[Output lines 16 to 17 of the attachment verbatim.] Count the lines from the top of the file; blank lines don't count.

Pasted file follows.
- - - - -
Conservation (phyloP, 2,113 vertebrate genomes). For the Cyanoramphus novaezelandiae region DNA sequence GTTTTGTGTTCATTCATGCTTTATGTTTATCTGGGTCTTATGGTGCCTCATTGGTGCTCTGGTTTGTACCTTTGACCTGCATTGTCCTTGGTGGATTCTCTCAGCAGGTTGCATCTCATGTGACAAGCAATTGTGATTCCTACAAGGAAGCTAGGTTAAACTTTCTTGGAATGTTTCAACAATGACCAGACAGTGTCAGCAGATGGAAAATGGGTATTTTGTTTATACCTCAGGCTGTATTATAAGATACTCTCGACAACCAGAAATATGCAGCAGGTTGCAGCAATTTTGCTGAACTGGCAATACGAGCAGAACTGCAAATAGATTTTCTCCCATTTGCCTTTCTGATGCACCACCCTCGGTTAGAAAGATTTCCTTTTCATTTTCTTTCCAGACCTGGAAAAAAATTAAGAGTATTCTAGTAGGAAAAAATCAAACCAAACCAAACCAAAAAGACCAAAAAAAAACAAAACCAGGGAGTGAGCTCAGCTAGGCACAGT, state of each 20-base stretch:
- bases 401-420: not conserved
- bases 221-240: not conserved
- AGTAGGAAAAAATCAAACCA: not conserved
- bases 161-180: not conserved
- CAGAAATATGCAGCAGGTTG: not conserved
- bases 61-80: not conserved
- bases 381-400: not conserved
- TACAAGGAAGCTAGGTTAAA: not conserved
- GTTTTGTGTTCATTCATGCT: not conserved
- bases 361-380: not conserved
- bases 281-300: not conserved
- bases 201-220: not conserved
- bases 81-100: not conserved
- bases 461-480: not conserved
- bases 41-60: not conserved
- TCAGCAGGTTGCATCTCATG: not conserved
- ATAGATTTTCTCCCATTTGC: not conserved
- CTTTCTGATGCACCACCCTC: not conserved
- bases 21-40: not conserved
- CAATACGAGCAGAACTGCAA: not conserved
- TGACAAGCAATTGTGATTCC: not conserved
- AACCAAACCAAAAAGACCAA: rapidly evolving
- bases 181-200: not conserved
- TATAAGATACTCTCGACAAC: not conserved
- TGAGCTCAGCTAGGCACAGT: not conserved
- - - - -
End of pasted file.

- bases 41-60: not conserved
- TCAGCAGGTTGCATCTCATG: not conserved